As more of your business operates electronically, particularly on cloud based systems which integrate with each other, the volume of data that can be easily captured and analysed is increasing. So how do you ensure that the right data is being recorded, in the right format? And how do you filter, so that the right metrics are being regularly reported?

The two most important considerations for capturing data are

  1. automate it; and
  2. capture it at the earliest point you can.

For example, when looking at your sales, you have different departments and different client segmentations. At the moment, this information is added in by your finance team when they are preparing the management accounts at the end of each month. If you need to look at this information mid-month, it’s not available. So it’s better to include this information when the invoice is raised. Better still is to set up rules in your accounting system so it automatically allocates it to the right department and client segmentation, meaning no manual intervention is needed.

The best way to ensure that this happens is to have standarised processes, that are documented. This maximises the chances of the data being processed consistently, improving the accuracy of that data.

But having a process written down isn’t always enough. The team need to understand the importance of using that process and capturing the information you’re asking them to. So explain the why and share the output with them, so they can be accountable for the data too.

So let’s assume that the data is being captured consistently, in a format that is readily available. The question then turns to how this data should be used.

The starting point for what information is reported should be the data strategy.

  • Where are you aiming to get to?
  • What goals have you set yourself and the team?
  • How do you stand out from your competitors?

All of these questions should drive your KPIs.

Once you are clear on these answers, you can then break them down to consider what measures would show whether this has been achieved, and what measures can you track that show that actions are being taken that will get you closer to the goal.

Let’s assume you are a software business with three tiers of package and your goal is to increase the percentage of customers taking out the top tier from 15% to 25%. This would be your lag measure, and you would regularly report on this, showing a comparison to the target.

But you would also set a lead measure for your sales team, for example that they need to call 30 customers who are on the bottom and middle tier each week, and then report on this weekly. The key is to make sure that this reporting is clear and visible to the team so they can see how they are performing against their target, and that they are accountable for the numbers.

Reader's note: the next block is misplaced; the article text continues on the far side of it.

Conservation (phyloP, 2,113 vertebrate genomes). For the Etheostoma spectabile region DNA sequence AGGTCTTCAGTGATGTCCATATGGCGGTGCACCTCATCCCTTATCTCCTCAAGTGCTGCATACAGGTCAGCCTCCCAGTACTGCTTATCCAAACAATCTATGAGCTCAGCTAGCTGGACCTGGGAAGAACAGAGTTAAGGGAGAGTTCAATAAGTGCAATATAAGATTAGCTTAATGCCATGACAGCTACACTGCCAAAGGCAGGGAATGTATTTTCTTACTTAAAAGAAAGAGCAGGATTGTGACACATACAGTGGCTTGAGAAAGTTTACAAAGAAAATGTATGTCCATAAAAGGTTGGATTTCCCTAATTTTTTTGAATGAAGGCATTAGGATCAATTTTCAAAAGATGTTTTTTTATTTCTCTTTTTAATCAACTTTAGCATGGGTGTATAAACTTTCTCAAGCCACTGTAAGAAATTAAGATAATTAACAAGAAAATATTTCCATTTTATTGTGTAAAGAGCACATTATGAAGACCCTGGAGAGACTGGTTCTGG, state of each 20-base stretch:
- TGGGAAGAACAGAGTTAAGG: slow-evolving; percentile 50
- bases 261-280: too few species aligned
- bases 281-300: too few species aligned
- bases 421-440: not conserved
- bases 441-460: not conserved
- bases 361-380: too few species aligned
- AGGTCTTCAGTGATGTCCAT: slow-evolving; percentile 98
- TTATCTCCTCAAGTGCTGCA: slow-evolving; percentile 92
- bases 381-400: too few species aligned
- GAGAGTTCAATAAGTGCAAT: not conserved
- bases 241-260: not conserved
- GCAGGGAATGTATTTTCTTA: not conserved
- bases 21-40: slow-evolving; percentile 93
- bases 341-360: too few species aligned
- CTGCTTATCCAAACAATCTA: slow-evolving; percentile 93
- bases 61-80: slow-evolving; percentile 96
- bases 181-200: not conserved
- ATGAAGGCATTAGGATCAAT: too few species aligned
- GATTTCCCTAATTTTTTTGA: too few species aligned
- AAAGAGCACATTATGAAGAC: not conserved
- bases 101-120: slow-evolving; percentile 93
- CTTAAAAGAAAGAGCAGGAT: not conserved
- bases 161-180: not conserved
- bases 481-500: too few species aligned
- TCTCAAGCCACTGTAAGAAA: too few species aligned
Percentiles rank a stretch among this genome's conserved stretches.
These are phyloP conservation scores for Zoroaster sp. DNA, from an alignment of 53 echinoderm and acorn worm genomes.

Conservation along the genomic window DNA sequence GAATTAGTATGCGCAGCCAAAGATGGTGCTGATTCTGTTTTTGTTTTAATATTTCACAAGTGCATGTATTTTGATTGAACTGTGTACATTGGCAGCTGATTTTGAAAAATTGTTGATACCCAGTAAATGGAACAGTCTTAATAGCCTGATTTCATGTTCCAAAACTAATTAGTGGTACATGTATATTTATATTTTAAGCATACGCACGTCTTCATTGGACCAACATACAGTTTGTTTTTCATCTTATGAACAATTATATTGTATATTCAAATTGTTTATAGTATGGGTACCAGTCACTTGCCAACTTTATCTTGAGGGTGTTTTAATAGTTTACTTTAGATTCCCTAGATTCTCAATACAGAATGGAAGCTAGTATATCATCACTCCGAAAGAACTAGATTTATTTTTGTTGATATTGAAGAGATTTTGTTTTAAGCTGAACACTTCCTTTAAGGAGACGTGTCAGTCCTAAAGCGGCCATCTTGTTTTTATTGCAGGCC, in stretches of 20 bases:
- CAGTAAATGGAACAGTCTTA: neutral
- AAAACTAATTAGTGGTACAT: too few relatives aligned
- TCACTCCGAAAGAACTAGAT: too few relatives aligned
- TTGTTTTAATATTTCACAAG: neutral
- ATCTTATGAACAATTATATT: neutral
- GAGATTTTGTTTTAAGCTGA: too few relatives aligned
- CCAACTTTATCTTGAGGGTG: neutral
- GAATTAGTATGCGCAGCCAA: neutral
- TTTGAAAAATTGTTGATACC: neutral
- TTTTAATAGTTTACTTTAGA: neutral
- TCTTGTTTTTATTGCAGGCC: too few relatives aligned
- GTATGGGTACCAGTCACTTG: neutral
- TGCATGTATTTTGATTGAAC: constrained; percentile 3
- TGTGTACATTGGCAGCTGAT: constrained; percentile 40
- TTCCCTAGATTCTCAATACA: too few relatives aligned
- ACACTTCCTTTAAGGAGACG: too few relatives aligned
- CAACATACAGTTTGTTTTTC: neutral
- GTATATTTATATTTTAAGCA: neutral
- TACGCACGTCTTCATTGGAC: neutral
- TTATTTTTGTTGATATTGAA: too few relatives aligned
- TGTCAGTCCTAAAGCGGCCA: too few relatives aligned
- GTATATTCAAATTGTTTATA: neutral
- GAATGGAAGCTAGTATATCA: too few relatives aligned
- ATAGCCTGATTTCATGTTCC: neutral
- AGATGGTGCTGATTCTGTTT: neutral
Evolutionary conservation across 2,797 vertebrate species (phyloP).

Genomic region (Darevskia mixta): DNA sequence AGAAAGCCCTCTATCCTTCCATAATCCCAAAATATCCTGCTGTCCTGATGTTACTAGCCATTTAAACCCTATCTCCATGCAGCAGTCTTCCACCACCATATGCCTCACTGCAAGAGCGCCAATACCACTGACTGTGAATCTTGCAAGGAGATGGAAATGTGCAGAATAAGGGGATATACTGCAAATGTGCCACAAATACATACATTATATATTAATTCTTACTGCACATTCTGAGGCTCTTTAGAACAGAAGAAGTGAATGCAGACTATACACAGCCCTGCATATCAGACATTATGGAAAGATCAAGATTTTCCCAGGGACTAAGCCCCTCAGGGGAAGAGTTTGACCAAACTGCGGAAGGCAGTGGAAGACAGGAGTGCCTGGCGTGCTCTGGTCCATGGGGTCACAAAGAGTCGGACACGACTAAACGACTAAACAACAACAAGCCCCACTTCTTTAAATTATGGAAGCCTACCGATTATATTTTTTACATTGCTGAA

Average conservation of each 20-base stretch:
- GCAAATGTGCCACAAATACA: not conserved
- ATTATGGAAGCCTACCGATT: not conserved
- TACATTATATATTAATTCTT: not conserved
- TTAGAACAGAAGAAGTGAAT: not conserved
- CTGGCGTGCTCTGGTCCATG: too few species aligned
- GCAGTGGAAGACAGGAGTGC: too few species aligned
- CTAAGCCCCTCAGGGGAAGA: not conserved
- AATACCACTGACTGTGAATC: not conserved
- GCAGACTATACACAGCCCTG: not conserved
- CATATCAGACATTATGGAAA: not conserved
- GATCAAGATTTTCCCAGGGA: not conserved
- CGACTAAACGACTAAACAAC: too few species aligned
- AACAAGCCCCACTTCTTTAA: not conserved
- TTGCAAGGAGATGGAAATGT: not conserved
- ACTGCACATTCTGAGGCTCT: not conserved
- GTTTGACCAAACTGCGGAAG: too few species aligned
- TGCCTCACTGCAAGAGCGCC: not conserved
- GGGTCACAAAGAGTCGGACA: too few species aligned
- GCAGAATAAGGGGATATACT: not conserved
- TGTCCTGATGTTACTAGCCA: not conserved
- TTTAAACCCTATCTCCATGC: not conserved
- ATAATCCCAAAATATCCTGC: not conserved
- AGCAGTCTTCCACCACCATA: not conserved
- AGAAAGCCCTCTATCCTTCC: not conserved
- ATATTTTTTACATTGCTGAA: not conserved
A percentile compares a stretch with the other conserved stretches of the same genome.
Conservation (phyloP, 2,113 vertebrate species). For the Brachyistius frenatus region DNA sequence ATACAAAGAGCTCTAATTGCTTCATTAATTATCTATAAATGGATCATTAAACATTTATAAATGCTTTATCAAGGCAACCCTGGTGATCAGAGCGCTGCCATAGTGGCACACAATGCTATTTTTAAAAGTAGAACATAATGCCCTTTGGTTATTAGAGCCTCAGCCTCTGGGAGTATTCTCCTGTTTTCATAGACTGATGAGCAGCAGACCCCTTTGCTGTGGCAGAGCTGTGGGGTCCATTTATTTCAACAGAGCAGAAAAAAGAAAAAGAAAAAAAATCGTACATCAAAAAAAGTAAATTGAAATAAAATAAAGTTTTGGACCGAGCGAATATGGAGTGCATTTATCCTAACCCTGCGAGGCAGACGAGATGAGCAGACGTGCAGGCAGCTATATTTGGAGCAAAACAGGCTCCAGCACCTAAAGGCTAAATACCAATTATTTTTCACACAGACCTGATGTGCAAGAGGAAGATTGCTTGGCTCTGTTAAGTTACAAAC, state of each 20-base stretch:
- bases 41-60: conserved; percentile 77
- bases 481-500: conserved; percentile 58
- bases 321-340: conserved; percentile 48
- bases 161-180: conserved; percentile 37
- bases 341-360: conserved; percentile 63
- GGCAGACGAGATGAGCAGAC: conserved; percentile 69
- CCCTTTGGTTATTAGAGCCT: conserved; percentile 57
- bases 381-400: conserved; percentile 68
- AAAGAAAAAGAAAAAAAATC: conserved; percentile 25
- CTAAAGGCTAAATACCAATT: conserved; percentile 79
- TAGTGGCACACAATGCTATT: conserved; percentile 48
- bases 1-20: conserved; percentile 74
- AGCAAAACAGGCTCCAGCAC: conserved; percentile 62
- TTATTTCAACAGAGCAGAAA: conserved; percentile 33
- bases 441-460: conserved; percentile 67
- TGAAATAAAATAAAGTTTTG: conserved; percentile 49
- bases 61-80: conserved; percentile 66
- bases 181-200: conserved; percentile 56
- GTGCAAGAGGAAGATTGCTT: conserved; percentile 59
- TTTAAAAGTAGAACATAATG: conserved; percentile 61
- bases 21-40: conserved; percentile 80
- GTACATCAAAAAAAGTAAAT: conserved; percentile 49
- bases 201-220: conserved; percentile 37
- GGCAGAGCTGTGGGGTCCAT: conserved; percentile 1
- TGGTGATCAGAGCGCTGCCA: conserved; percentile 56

Taking a step back, and keeping with the same example, let’s assume that this goal was one of many which were part of a wider strategy to improve profit margin by 10ppt over the first six months of the financial year.

The obvious lag measure which should be in the monthly management reporting is the profit margin achieved in the month, compared to the target, as well as showing the profit margin trend over a number of months.

The profit margin should also be broken down to show the gross margin by the different segments in your business, by customer segmentation etc. and also have analysis on overheads. These KPIs will all have an impact on the overall target, and this analysis will ensure that your monthly focus is on the areas that will have the biggest impact on the goal.

There are also metrics which should always be tracked, regardless of the strategy. These metrics indicate any underlying issues in the business, which could cause problems if go unnoticed.

These include:

– Cash conversion (Debtor days/creditor days)
– Revenue by key stream
– Gross profit margin (%) by key stream
– EBITDA margin (%)
– Cash headroom (if in cash constrained business)
– Customer retention rates

Going through this process, you may identify data that is being collected in the business that is never reported on. You might then be tempted to change your processes so you’re not wasting time capturing information that you’re not using. Don’t. For two reasons.

Firstly, if you’re capturing the data right, it will mainly be automated so putting data storage costs to one side, there is a limited cost to holding this information.

And secondly, the measures being reported could highlight a potential problem, but not give you all the information you need to figure out what is causing the issue, and therefore provide a solution. This is where all the other data comes is, as you can then do a deeper analysis. I’ve seen this first hand in a lot of companies when I start working with them. They know that something is not right, but they don’t know exactly what. They then have to use their instincts to make changes, see the impact, and then adjust. Data which is readily available for analysis as soon as the problem has been identified means that businesses can get to a solution faster.

In summary, the metrics regularly reported should be limited to those that are:

– Linked to your strategy;
– Simple to understand;
– Shared with the people that can have the biggest impact on the number in the future; and
– Fundamental to keeping track of the health of the business

Everything else should be kept as a back-up to use when needed. For more assistance get in touch.